I hate the ESPN 'Ball Track'

Memo to ESPN: Thanks for ruining the annual Home Run Derby with your annoying, distracting, execrable and stupid Ball Track graphic.

For those of you who care about such things (all two of you), ESPN introduced a fiery line that follows the path of batted balls during the annual homer tournament. Remember the glowing tail that Fox used to follow the course of the puck during hockey coverage about a decade or more ago, presumably because they thought fans were too dimwitted and slow (or so their message seemed)? ESPN has brought the technology back to crap on its fans tonight.

Hey Bristol Braintrust — Josh Hamilton blasting 28 home runs is exciting, thrilling and made great television. Your Ball Track? Not so much. In fact, quite the opposite. The Home Run Derby is simplistic, perfect television at its best. It’s not complicated, it’s strictly for the fans, and it showcases exactly one aspect of an extremely complex, thinking-person’s sport. So what? It’s July. It’s hot. It’s fun.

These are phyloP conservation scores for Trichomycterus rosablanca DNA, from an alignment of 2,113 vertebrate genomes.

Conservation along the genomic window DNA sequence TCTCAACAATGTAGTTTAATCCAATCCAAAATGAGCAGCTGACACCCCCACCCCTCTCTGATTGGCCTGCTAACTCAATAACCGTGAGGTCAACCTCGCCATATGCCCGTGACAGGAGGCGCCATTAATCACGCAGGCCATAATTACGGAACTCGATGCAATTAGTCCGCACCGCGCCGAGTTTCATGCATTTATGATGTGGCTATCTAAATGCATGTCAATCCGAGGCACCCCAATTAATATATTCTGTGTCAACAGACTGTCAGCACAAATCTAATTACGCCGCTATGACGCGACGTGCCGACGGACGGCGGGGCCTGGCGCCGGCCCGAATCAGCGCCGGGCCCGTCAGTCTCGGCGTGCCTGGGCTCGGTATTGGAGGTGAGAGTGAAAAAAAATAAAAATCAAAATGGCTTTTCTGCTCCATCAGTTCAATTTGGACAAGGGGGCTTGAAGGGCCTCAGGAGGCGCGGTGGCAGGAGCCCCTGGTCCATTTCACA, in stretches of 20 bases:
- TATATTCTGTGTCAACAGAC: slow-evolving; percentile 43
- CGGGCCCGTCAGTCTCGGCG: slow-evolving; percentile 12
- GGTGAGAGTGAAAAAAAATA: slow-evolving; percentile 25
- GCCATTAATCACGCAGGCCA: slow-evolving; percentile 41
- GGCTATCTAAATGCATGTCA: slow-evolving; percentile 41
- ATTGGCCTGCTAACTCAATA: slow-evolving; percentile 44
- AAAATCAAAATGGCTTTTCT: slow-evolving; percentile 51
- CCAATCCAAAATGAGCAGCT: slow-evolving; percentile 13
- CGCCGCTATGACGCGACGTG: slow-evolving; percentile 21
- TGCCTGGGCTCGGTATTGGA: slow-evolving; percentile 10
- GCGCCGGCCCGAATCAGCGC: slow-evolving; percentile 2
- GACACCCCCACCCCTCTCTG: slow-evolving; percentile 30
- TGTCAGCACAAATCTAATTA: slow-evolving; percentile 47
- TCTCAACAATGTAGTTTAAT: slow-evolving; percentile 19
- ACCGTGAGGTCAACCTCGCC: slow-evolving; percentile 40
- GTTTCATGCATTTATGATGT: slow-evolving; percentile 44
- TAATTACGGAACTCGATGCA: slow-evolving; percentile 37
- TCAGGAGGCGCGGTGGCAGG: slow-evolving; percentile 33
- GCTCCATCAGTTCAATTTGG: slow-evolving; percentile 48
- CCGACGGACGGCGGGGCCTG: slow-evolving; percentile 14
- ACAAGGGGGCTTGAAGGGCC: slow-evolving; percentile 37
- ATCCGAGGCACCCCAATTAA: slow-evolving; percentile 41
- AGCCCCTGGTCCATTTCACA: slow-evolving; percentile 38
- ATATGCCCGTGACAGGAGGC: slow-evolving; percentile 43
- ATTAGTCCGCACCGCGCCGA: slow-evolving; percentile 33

The Ball Track? It celebrates the triumph of ESPN.

I’m turning your broadcast off, now. Thanks. Alienation was just what I was looking for to begin my week.

Is this what British and Spanish fans have to look forward to next year when the Bristol Galactus takes over part of the Premier League and La Liga coverage? Oooo. A line that follows the course of a ball, because we think our viewers are too stupid to follow it. Nice. Thanks for condescending.

UPDATE 10:30 p.m.: More television shit that pisses me off. … So I switched over to AMC and watched the end of Ferris Bueller’s Day Off. As they’re halfway through rolling the credits, the screen splits in two and AMC cuts into Yello’s “Oh Yeah” and broadcasts some ads as the credits roll. This has been typical for any TV station broadcasting a movie with commercials (i.e., other than HBO, Showtime, etc.) where the end credits and the soundtrack epilogue are cut, or otherwise subjugated. But for Ferris Bueller? The end credits themselves were secondary to the accompanying coda scene of a beaten Mr. Rooney ignominiously walking home and then hitching a ride with a school bus filled with ’80s kids. Of course, on AMC, you got to see this scene in split-screen while watching and listening to AMC’s commercials. Though Rooney’s facial expression at the end of the scene — after spying “Save Ferris” and “Rooney Eats It” scrawled on a binder and the bus ceiling, respectively — required no sound, but I digress.

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